I am getting my 1918 T tomorrow and am pretty clueless about hauling it. I don;t want to create any damage by not doing this move correct. Where should the pedels and handstick be placed to move on a flatbed truck. Where is best place to hook up - I do not know the anatomy of a T. I am an past muscle car man. Any hints or suggestions will be appreciated. This car is all origional with no rust or damage. Was running when garaged 40 years ago. It was cranked 30 years ago.
If it is "stock", you want to pull the handle back all the way, then use the squeeze lever to let it forward. You will see the left pedal come up as you move the lever forward. Now do it again, and stop at the point just before the left pedal starts to come up. This is as close to a nuetral as a stock T gets.
Thanks. Is this also the position that I would put it in when I crank it?
Pull the lever as far aft as it will go. That will be neutral with the parking brake engaged. Although I suspect that there might not be any actual braking action due to grease covered shoes. Chock those wheels! Good luck.
I am not an expert, but it has been suggested in the past to attach the tie downs to the springs and not the axles.
I agree with Mr Steve. Pull the brake lever all the way back to lock the emergency brake, and chocking the wheels does not hurt either.
If you go to the top of the forum and look under keyword search, you will find many discussions re: hauling. On the second line, remember to change 'or' to 'and' so it will search correctly.
I like to use 4 tie downs on each side. I attach the front to the axle just toward the center from the wishbone. The other end is attached to the front corner of the trailer, or flatbed. I then use another strap from the same locations to the outside center of the trailer or flatbed. That way the axle will not slide in any direction and there is no pull against the wishbone ball joint at the crankcase. On the rear wheels I attach in the same way with the strap at the rear axle next to the backing plate. That way the car is supported on its own springs and will ride as it normally would. If you attach the tie downs to the springs or the frame, you will have the following problem. When you hit a bump, the car will go down loosening the tiedown, and when it goes up it will abruptly stop when the tiedown gets snug. This makes for a very uncomfortable ride with a lot of bumping up and down as you travel along.
I used the method I advocated at the top of this post to transport my car from Alpine Ca (near San Diego) to and back from Kanab Utah. Everything worked smoothly.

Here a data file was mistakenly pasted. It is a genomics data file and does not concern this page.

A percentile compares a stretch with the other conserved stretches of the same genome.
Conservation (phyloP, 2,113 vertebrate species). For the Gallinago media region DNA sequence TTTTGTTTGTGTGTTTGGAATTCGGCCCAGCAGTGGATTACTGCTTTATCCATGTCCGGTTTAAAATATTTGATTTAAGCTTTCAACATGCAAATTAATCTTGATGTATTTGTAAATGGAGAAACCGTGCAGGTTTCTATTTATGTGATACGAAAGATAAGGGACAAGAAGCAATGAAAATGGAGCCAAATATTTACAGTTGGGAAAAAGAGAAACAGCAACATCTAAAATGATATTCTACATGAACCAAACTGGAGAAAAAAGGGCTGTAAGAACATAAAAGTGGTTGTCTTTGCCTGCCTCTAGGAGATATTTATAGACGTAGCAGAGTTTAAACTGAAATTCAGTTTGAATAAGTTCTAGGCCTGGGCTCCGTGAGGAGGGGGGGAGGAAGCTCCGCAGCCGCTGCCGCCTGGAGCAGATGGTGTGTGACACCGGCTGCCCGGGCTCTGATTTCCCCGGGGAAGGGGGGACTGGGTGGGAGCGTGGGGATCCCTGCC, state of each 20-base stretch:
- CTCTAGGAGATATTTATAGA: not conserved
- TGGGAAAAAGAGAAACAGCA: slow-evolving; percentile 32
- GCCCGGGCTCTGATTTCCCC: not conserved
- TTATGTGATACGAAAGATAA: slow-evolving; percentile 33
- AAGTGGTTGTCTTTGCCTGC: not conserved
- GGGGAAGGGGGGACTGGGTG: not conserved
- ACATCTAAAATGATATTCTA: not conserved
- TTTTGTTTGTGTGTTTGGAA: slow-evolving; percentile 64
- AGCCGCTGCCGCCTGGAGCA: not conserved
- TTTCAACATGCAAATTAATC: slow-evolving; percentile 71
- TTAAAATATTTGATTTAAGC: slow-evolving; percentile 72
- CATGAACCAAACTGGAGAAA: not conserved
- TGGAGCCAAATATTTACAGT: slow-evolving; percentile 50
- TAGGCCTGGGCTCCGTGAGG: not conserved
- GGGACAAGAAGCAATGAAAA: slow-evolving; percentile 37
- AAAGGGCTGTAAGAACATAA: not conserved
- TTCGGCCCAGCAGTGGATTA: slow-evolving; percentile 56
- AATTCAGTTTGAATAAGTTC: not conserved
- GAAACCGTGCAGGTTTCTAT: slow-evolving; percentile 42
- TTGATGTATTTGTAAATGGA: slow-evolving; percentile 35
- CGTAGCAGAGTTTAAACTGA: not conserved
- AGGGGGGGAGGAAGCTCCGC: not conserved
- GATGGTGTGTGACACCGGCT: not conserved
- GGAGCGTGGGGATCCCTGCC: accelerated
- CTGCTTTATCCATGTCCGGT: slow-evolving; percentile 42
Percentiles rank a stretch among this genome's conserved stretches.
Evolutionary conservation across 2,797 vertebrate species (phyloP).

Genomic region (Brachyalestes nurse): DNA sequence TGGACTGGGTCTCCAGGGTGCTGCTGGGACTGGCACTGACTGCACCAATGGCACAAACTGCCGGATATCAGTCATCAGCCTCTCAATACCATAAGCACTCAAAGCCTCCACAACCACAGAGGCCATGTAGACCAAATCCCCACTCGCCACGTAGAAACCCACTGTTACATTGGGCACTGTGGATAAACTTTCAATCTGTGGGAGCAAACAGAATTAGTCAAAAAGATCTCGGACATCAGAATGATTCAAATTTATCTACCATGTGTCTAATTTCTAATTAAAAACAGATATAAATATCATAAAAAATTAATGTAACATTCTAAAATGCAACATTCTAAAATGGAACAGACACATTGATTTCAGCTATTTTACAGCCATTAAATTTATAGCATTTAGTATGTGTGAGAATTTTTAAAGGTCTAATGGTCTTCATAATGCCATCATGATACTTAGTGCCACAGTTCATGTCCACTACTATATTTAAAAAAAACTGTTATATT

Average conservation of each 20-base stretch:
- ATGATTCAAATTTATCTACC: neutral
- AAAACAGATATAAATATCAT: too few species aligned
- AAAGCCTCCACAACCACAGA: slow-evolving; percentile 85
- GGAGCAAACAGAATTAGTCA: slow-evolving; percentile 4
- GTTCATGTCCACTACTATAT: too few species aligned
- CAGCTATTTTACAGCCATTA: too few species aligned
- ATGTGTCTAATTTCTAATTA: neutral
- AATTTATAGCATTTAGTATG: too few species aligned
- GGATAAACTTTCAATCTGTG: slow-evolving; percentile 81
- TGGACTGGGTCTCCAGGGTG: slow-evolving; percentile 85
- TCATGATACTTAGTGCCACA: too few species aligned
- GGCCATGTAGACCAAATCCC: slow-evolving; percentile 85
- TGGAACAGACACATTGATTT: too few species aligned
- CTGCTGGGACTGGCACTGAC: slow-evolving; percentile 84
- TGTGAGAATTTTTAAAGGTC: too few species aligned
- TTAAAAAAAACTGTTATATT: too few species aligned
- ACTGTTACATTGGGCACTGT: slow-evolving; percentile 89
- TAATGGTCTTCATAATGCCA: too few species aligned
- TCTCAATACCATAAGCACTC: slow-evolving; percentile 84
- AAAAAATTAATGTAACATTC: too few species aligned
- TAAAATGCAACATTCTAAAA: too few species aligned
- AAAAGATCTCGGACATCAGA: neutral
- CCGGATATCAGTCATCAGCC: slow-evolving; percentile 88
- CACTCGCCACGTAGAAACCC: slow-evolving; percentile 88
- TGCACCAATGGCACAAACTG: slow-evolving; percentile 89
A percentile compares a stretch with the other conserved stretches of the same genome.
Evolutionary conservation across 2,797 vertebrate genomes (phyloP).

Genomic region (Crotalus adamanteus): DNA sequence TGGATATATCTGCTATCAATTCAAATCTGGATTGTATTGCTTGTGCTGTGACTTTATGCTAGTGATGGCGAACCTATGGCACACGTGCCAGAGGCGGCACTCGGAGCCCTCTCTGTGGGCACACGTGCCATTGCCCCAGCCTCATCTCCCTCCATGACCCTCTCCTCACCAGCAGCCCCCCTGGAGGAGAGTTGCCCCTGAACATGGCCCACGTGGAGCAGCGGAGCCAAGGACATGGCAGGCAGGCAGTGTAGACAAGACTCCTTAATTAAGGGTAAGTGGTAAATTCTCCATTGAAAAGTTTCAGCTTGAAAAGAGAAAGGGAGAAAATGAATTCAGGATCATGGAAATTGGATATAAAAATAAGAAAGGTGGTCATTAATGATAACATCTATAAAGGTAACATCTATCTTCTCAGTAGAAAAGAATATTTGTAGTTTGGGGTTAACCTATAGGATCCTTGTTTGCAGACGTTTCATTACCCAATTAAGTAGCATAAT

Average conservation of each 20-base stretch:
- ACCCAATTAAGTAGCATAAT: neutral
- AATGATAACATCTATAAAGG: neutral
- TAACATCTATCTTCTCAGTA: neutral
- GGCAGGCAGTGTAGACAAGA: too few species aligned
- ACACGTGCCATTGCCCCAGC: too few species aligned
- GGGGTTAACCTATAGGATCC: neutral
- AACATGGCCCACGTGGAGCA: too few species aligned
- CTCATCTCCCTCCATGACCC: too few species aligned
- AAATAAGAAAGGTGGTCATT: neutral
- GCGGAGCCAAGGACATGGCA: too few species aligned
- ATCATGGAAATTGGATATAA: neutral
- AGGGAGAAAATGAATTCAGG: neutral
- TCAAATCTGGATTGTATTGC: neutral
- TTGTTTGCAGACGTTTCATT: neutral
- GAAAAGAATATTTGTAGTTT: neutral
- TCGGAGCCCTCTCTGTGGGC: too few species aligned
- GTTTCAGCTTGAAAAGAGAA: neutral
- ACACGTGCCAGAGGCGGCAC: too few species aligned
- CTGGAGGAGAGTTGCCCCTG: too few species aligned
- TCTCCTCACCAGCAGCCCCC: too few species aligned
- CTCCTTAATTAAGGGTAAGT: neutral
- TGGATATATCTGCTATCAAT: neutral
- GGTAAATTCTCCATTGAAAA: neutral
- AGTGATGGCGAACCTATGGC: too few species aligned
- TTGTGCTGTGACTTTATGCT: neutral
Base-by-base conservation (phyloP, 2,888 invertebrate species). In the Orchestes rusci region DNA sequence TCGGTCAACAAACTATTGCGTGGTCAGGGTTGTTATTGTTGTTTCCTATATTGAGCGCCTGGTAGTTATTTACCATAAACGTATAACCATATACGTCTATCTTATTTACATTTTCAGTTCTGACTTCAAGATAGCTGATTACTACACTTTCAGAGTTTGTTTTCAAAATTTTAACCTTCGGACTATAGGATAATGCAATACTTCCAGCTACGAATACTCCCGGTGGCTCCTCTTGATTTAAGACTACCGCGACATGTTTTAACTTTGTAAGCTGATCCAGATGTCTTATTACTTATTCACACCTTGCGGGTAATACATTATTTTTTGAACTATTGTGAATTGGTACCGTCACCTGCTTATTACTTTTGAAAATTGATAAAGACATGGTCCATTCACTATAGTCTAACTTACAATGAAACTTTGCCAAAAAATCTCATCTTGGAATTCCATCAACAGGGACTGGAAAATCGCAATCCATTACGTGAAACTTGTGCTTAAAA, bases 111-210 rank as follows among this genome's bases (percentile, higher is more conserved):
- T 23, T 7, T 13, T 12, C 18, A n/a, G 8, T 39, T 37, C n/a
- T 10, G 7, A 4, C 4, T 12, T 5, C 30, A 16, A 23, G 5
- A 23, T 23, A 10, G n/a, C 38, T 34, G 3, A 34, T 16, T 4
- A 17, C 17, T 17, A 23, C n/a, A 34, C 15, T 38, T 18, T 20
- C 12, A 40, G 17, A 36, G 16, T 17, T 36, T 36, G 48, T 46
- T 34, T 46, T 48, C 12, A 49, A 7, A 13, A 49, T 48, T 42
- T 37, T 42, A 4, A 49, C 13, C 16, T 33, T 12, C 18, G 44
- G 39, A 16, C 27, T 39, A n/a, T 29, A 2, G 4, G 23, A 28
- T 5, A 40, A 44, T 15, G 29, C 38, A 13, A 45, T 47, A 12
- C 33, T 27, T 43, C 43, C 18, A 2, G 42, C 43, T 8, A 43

You will want to have the lever all the way toward the rear of the car when you crank start it. This will apply the rear brakes. Note> The car may still move foward if it starts so be carfull. If it were me and it was my first time starting the car I would chain the rear of the car to a truck the first time starting it. Some model T's have a habbit of moving foward when they first start. Both of mine included. It might save you from getting run over by your own car or chasing it.
For the initial start put the rear axle on jack stands and pull the parking brake lever back just enough to put the car in neutral with out activating the parking brake. It will crank easier with no danger of the vehicle moving.
If you have your girlfriend sit in the driver's seat and press the C pedal halfway down (emergency brake lever should be forward) and steer while you and another friend push it up onto the trailer, that would be the way to go. She will really get a big kick out of helping and it will spark in her, an interest, that will make her less likely to complain about all the time you are spending in the garage. Make sure she lets up on the pedal as soon as you yell for her to stop. That will halt the forward motion. Jim Pastrick
Don't tighten those straps too tight, or you will bend the axle.
Note that if this has not been stored well, it may not roll in neutral. In this case, pull the rear wheels off, take out the axle keys and replace the wheels. Now it will roll no matter what's going on with the transmission or rear end. I've had to do this with cars that have been stored outside.